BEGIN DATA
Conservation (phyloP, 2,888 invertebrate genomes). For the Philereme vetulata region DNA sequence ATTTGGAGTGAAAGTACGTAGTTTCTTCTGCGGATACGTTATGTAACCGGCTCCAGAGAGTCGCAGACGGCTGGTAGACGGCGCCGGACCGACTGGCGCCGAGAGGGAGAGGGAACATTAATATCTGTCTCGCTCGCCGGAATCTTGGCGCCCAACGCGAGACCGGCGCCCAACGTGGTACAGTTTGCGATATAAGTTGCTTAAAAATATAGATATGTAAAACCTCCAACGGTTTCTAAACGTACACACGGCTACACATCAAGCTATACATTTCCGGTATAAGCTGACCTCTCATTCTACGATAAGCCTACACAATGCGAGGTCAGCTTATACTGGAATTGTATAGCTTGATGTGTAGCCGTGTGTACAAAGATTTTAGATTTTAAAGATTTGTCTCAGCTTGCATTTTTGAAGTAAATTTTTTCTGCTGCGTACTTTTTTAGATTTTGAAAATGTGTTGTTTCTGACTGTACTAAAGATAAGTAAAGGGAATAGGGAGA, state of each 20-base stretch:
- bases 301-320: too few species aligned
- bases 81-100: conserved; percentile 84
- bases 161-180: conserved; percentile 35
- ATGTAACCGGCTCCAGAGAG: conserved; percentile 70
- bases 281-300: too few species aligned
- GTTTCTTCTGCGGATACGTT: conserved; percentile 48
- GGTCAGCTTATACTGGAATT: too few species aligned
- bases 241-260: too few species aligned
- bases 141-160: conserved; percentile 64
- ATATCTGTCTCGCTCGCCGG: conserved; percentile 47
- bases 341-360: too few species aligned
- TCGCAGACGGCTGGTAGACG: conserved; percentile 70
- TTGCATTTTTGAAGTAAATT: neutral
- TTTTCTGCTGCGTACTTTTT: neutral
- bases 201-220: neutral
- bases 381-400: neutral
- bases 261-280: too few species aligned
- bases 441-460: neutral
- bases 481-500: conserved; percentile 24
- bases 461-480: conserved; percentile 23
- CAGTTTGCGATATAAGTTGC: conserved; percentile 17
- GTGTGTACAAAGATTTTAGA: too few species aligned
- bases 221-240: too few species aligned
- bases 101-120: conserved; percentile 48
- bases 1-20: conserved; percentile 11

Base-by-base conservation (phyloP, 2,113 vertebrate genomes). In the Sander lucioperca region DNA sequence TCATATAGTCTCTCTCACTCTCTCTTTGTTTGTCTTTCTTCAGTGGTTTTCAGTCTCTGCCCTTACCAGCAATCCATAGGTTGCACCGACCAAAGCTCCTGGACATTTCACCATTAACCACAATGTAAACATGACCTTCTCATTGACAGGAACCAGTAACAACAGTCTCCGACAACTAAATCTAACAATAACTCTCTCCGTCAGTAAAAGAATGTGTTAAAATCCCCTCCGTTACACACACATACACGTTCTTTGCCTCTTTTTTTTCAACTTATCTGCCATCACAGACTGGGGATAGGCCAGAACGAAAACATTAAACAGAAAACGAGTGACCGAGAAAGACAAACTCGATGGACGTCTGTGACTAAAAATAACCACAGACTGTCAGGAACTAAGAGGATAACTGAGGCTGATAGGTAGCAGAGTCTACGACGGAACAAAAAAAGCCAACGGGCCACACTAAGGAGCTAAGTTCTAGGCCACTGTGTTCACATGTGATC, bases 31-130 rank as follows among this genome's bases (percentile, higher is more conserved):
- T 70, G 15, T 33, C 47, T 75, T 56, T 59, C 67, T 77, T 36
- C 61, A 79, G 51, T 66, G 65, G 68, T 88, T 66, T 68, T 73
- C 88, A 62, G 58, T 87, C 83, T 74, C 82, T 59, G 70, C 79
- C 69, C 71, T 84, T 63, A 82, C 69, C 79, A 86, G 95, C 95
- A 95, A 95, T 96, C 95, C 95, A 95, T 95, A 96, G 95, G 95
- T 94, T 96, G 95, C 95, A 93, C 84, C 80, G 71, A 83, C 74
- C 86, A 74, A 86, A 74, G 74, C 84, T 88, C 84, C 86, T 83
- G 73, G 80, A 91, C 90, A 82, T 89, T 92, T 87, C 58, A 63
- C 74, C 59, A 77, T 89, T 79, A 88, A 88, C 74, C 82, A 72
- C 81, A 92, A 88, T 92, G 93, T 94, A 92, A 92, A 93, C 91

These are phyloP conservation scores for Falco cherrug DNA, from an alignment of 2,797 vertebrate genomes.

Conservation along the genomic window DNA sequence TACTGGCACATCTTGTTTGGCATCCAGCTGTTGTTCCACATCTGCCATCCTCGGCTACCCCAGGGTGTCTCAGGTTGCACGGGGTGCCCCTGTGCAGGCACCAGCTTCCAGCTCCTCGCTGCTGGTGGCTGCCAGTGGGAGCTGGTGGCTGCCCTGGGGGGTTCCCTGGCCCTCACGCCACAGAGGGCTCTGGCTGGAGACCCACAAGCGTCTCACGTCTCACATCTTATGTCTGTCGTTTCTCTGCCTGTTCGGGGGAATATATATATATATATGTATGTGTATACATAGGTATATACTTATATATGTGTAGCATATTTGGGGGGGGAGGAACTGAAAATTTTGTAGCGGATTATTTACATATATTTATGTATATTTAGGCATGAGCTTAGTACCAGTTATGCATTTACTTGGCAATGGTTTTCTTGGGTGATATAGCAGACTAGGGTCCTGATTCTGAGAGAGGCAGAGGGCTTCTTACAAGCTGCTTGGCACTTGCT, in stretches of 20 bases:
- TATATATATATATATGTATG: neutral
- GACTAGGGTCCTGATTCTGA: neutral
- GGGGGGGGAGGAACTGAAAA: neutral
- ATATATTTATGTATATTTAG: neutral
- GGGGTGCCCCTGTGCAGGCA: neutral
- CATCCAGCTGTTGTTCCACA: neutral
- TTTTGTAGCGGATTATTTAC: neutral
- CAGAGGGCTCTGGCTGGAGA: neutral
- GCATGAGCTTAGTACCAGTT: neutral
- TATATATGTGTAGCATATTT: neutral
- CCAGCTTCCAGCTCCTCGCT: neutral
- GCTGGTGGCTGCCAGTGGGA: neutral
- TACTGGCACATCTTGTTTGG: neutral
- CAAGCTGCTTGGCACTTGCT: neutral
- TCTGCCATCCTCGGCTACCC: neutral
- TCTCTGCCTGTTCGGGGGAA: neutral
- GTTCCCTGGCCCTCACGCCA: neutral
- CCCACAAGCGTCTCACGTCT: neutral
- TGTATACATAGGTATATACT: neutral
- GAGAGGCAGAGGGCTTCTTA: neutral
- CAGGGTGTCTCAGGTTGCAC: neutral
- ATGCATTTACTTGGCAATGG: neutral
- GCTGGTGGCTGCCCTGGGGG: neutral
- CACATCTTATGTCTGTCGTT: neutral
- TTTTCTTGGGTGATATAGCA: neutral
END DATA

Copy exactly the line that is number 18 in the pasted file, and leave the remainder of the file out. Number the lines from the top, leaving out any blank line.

- bases 261-280: too few species aligned